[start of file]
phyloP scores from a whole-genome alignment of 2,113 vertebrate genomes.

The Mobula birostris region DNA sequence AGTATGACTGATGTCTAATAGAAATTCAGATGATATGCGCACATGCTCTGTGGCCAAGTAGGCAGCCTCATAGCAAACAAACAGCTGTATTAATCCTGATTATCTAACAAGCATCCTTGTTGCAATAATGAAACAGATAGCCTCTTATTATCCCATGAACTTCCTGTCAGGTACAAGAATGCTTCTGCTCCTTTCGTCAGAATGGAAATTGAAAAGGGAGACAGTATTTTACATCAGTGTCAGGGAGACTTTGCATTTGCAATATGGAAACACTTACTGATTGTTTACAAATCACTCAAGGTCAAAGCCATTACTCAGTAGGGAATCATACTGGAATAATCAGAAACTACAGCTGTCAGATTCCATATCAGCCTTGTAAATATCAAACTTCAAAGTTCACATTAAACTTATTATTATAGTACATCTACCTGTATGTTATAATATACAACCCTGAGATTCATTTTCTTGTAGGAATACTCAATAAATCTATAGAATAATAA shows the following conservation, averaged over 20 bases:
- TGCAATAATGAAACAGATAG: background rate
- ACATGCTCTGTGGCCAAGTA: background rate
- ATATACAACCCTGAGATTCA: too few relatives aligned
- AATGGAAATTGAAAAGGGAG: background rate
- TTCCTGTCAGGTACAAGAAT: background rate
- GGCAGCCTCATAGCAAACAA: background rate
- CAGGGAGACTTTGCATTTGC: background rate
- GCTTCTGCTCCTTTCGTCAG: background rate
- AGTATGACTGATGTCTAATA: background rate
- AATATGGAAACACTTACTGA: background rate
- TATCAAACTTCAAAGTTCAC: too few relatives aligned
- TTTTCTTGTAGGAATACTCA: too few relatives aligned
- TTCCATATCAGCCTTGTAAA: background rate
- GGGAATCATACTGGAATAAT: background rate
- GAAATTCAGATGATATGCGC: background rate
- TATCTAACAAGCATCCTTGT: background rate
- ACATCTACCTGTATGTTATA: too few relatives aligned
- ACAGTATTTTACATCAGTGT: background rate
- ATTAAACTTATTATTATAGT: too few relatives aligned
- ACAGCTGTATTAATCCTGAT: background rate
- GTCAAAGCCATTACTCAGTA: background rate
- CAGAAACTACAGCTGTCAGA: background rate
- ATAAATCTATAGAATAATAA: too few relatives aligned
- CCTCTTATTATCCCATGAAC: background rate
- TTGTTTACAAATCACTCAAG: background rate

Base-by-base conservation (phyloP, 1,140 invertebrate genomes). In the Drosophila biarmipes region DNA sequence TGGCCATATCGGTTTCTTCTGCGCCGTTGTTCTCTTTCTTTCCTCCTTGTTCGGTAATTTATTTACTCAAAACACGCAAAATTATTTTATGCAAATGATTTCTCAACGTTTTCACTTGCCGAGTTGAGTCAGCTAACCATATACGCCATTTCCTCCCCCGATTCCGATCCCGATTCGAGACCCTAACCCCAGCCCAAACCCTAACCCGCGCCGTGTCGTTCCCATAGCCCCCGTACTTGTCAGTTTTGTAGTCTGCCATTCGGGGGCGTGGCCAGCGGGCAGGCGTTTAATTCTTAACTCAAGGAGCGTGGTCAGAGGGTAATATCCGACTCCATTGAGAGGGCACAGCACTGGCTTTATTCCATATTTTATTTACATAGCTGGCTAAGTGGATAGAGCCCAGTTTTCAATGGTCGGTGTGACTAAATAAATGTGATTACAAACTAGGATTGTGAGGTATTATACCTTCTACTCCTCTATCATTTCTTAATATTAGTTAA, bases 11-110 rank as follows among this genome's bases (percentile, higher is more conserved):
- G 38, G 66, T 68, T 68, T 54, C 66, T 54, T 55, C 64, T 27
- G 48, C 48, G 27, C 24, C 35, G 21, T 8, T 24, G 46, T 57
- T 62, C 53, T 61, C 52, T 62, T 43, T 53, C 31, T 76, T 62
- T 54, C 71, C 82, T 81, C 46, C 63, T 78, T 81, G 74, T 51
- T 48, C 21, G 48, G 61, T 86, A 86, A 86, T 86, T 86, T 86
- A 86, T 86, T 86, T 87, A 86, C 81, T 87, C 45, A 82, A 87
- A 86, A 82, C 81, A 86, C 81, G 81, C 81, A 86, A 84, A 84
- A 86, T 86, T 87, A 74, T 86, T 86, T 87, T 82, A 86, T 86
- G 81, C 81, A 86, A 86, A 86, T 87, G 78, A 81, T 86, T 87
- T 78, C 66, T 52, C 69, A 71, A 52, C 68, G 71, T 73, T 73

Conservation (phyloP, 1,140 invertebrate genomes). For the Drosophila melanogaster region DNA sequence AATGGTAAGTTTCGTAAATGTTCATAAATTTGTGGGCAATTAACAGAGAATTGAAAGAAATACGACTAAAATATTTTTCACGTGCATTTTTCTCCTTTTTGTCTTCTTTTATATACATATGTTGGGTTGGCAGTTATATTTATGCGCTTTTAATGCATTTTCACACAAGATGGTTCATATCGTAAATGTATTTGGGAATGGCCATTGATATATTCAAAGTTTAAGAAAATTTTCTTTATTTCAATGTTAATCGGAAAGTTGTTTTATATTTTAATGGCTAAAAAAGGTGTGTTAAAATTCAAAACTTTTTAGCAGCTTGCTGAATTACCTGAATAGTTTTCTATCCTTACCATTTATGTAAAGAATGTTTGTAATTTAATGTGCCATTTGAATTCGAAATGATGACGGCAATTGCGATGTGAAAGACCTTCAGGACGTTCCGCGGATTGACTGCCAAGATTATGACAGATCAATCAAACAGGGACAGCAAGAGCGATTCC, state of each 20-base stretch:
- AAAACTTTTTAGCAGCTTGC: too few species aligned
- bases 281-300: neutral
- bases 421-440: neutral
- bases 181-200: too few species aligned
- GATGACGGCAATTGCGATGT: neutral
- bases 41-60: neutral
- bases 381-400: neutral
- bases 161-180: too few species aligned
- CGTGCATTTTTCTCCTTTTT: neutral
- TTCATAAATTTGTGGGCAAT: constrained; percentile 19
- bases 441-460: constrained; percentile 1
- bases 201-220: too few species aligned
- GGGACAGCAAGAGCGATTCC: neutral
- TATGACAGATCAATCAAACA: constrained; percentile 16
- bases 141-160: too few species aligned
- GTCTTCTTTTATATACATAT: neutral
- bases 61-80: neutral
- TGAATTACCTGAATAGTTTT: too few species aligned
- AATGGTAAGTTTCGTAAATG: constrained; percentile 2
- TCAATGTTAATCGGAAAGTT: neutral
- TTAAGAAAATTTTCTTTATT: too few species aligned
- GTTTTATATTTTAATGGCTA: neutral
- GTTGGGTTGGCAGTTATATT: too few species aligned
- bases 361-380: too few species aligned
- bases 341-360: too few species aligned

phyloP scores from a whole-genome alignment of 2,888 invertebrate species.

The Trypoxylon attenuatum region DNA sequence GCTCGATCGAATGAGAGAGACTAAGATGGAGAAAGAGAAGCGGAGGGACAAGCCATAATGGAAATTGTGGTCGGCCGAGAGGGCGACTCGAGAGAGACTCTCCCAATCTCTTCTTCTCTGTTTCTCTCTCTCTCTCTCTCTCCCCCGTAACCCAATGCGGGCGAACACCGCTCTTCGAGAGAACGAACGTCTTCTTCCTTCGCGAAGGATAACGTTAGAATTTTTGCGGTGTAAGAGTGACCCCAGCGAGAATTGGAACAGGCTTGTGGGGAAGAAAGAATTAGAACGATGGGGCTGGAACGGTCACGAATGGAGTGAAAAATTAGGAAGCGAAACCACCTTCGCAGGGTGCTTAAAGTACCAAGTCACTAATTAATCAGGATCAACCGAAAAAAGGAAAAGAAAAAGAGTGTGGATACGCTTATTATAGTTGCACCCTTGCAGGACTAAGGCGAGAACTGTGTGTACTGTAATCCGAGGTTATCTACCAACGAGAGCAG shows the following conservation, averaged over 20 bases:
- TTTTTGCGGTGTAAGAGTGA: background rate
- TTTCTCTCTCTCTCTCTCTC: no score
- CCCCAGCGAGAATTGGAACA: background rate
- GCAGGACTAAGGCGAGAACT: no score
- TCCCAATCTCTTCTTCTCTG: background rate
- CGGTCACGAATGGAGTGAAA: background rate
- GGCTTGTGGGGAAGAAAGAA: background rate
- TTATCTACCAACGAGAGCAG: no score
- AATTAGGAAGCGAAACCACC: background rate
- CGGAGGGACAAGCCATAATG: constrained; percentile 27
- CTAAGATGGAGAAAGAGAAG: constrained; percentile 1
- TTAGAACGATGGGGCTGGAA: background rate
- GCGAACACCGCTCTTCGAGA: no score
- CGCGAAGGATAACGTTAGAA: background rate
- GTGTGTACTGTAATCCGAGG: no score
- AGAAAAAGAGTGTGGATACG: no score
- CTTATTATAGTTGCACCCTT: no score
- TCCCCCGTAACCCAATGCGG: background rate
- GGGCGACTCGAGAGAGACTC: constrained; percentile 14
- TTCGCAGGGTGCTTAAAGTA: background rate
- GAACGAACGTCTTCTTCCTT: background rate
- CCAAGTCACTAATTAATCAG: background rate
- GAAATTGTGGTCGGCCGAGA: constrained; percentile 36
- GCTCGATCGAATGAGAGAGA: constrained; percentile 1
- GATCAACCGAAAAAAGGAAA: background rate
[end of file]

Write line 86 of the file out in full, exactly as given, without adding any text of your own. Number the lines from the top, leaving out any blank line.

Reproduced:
- TTCGCAGGGTGCTTAAAGTA: background rate